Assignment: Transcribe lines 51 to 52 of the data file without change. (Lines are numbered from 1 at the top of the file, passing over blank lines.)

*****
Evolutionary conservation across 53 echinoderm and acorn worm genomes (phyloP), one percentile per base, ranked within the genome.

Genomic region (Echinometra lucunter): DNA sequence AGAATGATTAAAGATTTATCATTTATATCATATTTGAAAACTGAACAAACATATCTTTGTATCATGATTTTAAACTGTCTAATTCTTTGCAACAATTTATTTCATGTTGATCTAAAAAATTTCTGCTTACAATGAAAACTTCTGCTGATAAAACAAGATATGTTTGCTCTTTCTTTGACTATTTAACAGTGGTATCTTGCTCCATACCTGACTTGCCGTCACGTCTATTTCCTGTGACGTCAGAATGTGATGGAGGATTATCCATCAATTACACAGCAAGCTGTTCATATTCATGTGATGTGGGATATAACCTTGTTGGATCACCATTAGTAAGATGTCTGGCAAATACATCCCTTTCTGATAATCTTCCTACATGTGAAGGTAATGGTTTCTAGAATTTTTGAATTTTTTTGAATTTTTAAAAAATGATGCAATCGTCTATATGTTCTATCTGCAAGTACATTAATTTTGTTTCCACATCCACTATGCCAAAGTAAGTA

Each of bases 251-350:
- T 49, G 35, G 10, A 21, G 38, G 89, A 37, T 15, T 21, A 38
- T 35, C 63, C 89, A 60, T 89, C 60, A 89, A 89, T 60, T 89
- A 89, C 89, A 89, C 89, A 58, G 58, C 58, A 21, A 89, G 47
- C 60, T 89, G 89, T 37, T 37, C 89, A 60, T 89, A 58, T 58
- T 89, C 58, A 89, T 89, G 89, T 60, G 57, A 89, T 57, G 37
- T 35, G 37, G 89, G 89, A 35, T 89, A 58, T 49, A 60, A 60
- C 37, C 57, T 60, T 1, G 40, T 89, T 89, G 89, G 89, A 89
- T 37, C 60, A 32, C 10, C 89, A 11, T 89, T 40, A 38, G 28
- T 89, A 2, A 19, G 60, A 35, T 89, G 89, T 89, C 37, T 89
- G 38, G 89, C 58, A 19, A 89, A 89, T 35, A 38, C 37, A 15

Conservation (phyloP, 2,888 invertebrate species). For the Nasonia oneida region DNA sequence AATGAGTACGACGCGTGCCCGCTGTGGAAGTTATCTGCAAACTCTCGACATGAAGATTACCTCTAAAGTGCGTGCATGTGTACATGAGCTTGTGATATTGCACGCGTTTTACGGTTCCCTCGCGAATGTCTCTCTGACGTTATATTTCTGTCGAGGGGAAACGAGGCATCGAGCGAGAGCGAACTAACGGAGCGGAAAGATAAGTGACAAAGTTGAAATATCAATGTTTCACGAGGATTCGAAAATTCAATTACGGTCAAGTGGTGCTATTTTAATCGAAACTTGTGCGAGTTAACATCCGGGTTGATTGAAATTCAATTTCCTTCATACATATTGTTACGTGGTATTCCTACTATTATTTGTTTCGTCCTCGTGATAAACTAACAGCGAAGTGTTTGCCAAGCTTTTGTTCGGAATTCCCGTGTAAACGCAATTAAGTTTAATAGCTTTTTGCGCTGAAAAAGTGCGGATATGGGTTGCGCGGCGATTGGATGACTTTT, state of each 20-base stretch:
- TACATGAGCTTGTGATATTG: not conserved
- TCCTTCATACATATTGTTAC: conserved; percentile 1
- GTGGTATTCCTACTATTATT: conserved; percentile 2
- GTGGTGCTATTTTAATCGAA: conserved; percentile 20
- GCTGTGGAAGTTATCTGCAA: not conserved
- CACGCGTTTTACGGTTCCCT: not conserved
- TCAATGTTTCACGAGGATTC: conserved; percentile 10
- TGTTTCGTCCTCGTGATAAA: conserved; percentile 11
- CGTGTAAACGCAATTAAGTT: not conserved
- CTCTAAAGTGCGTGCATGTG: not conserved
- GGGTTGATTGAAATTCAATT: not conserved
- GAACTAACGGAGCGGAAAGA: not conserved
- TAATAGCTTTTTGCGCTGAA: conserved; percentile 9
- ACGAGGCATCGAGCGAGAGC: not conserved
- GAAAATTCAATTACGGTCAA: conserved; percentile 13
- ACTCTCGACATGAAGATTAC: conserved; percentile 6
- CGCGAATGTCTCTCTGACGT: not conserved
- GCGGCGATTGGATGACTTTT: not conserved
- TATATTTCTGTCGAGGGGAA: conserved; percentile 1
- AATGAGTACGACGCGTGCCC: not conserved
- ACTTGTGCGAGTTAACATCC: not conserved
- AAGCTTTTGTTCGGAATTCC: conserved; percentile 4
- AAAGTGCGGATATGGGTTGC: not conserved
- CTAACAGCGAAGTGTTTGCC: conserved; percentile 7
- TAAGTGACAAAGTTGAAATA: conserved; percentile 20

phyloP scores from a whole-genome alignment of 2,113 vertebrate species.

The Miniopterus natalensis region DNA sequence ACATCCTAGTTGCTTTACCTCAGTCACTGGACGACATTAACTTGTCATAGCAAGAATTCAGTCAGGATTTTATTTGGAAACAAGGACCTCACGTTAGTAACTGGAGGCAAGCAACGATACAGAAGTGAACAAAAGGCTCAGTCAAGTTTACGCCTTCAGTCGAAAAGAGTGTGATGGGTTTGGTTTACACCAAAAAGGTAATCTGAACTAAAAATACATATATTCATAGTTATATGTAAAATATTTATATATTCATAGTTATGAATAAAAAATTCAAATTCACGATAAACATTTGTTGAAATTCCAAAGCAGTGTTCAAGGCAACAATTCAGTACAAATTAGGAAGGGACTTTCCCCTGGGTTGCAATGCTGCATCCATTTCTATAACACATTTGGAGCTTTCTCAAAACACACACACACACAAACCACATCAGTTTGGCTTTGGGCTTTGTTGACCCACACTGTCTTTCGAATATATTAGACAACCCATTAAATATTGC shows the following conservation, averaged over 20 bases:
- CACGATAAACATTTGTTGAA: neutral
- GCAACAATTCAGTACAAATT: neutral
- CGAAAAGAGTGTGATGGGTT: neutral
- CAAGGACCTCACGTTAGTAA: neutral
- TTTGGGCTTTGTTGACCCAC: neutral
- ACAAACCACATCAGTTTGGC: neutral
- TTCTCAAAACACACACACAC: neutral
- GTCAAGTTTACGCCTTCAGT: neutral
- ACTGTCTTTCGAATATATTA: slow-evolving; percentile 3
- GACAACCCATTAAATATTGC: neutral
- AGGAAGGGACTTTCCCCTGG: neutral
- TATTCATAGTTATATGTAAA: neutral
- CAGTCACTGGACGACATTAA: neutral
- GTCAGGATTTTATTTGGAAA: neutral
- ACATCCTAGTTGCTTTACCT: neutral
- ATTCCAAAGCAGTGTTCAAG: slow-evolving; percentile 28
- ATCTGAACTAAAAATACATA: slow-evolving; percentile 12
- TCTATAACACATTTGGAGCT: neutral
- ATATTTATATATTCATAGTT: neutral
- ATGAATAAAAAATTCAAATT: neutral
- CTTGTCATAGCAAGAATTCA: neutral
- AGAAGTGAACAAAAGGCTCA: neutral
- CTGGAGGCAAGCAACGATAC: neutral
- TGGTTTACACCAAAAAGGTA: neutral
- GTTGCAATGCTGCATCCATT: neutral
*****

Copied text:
- GACAACCCATTAAATATTGC: neutral
- AGGAAGGGACTTTCCCCTGG: neutral